The Jew And The Carrot

Cooking the Book: 'Olives, Lemons and Za’atar'

By Naomi Zeveloff

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Three years ago, I spent a month living in Ramallah while reporting a story on the Palestinian economy. Yet somehow, save for trips to the corner falafel joint in between frenzied interviews, I managed to barely sample Palestinian food.

When I returned to New York, my regret lifted the moment I walked into Tanoreen, a Palestinian restaurant in Brooklyn’s Bay Ridge. Chef and owner Rawia Bishara’s menu is inspired by her hometown of Nazareth, yet many of her dishes share DNA with the West Bank cuisine I missed out on.

Every time I go to Tanoreen, my vegetarianism flies out the window. My favorite item on the menu is the lamb-stuffed baby squash. The dish is elaborately flavored — the yogurt is sour, the spices sweet, the lamb gamy and the squash earthy.

This interplay of flavors is found throughout Bishara’s menu, and also in her new cookbook, “Olives, Lemons & Za’atar,” published this spring. The tome is as colorful as the cuisine it depicts, with photos of the Nazareth hillsides, family picnics and open-air markets. Under the heading, “The Pantry,” is a list of ingredients — pomegranate molasses, bulgur, mastic sumac and many others — essential for concocting the dozens of breakfast dishes, mezzes, salads, soups, stews, mains, pickles, sauces and desserts found inside the book.

The recipes range from traditional fare like maftoul, or Palestinian couscous, (also featured in the “The Gaza Kitchen”) to experimental dishes such as brussel sprouts with panko. There are several simple recipes in the book, but some are more complex than meet the eye. The brussel sprouts, for instance, calls not for tahini but for tahini sauce (made by mixing tahini with garlic and lemon juice)— directions for which are found later in the book.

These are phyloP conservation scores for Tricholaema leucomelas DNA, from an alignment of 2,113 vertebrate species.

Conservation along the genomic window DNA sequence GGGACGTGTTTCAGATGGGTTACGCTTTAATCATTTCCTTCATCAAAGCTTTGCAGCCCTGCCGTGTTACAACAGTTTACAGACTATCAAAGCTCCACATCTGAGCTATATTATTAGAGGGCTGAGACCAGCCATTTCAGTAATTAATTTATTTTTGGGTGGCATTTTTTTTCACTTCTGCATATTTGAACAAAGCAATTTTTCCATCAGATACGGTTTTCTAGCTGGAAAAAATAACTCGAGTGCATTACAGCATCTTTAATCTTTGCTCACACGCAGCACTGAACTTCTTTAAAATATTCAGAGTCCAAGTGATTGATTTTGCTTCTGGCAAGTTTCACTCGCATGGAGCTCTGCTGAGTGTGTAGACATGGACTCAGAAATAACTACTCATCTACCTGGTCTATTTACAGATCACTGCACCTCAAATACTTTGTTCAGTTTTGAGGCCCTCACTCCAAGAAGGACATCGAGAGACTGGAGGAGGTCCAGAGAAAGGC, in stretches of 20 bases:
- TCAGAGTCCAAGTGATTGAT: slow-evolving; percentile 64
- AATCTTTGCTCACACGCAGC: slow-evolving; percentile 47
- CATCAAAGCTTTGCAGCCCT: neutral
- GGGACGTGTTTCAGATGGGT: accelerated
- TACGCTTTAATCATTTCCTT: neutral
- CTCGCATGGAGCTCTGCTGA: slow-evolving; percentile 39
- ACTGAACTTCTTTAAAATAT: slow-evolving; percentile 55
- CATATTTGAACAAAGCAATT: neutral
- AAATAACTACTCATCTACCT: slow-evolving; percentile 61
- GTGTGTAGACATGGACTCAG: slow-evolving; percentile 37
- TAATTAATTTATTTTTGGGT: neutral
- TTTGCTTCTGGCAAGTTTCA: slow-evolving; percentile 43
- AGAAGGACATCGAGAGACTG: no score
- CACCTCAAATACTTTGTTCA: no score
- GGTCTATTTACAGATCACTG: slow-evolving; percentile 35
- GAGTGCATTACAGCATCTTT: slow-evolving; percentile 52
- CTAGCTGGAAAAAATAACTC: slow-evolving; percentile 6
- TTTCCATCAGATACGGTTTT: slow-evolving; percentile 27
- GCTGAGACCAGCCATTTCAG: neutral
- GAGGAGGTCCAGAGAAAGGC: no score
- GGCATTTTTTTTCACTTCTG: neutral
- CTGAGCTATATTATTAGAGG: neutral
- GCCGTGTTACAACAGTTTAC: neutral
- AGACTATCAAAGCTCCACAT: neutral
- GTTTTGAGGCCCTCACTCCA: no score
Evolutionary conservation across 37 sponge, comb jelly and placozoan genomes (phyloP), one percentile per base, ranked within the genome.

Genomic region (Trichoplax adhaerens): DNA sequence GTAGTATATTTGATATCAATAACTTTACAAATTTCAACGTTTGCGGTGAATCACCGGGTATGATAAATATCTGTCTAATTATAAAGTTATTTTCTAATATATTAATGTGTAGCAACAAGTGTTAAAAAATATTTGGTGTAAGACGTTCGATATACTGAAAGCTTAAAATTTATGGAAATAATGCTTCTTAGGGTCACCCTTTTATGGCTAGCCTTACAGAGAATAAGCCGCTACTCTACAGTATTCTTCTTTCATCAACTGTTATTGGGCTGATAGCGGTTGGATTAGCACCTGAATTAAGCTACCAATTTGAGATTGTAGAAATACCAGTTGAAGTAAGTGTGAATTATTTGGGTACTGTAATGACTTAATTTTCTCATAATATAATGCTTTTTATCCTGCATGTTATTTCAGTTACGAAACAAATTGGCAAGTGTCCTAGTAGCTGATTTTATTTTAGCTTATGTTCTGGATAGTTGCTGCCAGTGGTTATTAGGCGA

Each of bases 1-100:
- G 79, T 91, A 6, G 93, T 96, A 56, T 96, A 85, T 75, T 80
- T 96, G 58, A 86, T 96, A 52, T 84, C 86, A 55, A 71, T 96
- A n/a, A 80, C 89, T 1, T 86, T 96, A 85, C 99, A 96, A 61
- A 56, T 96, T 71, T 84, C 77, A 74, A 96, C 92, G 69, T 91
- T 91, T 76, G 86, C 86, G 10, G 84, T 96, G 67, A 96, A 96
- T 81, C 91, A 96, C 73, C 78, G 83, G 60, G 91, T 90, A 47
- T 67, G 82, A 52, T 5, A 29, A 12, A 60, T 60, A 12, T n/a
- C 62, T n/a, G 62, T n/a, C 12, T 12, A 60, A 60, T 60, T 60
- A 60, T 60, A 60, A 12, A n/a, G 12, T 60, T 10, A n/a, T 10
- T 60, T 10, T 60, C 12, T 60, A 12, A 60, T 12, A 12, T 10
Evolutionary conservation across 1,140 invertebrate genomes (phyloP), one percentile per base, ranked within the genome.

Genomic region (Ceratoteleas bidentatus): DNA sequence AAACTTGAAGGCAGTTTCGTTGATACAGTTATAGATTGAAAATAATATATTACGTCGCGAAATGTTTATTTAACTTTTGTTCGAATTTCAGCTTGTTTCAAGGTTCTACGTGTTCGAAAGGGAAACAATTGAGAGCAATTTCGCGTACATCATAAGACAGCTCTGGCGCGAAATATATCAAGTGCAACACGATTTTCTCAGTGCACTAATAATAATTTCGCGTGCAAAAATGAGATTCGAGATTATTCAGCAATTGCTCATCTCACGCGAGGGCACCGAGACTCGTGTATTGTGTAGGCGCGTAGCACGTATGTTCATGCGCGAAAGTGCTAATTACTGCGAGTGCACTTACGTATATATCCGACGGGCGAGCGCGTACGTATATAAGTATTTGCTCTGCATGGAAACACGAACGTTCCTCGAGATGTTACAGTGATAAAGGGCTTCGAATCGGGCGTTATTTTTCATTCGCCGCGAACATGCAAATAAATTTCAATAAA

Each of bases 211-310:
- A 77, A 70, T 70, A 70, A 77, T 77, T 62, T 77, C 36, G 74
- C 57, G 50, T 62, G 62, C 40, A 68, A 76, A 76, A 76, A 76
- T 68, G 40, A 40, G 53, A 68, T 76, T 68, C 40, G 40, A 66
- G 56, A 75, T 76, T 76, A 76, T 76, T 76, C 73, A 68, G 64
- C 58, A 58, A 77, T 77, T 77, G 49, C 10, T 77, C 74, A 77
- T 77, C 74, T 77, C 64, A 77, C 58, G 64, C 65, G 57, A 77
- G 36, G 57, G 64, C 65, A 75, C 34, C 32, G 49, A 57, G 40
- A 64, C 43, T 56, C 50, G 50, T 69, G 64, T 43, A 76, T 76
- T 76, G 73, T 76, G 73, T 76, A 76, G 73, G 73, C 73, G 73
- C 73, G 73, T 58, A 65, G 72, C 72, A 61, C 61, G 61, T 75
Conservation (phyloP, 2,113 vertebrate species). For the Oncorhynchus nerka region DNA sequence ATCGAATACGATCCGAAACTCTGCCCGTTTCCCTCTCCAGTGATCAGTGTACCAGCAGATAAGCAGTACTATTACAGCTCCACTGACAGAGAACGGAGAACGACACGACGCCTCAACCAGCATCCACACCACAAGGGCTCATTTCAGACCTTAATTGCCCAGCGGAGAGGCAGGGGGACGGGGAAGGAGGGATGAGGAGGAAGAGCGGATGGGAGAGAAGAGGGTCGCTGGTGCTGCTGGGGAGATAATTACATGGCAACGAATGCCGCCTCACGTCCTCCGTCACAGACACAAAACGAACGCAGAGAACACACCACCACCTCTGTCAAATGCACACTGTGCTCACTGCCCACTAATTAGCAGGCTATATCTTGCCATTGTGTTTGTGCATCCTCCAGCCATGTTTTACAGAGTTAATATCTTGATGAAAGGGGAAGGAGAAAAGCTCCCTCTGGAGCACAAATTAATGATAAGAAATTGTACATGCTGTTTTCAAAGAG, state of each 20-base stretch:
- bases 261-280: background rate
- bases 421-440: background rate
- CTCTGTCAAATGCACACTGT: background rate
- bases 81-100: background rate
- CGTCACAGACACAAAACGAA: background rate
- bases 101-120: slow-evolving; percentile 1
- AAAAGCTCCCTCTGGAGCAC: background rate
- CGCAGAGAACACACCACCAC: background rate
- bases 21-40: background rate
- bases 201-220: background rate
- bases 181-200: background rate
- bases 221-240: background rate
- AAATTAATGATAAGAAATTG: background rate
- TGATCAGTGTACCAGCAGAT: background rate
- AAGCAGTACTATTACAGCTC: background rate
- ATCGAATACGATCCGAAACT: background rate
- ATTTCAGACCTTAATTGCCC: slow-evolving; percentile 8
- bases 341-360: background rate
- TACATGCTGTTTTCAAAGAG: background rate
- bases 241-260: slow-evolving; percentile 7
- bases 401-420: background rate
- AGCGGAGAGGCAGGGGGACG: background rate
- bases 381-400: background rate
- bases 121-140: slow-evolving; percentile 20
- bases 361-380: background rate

For my foray into “Olives, Lemons & Za’atar,” I decided to take the easy road. Instead of replicating my beloved baby squash — the book doesn’t have that exact recipe, but instead several that seem similar, like vegetarian stuffed vegetables or stuffed artichokes with meat and pine nuts — I opted for two simple dishes with ingredients I had at home.

The first was shorabit addas majroosh, the pureed lentil soup that is a mainstay in many parts of the Arab world. One of the great pleasures in making pureed soups is that they enable the otherwise fastidious home chef to be a bit lazy. Instead of fretting over how beautiful the carrots and onions would look in the final dish, I chopped them roughly, sautéed them with oil, coriander and cumin in a soup pot, added the red lentils, and let it all simmer. I then pulsed the mixture in a blender, and served it with lemon wedges, salt and pepper. The resulting soup was plain, but comfortingly so — perfect for the late winter Monday that I made it. Bishara’s recipe is meant to serve six to eight; I ate shorabit addas majroosh all week long.

My next try was salatet zahra, or cauliflower salad. The chopped cauliflower should be briefly boiled before it is roasted or grilled, leaving it with a soft interior and an almost crunchy exterior. After roasting, I tossed the cauliflower with tahini (though it called for tahini sauce) and pomegranate molasses and sprinkled it with chopped cilantro. (The recipe calls for parsley, but I had none on hand.)

Perhaps because I used a very nutty tahini, or maybe it was the crunch of the cauliflower, the dish reminded me a little of a peanut butter and jelly sandwich. My dining partner, on the other hand — much more an aficionado of Arab food than I am — declared it a success: an example “nouveau Levantine” cuisine.

I would make either dish again, but not before I scour the rest of the book. After my culinary oversight in Ramallah, I feel I have a lot to make up for.

Tanoreen’s Lentil Noodle Soup with Greens

Tanoreen’s Brussels Sprouts With Panko

Photo courtesy of “Olives, Lemons & Za’atar: The Best Middle Eastern Home Cooking.”


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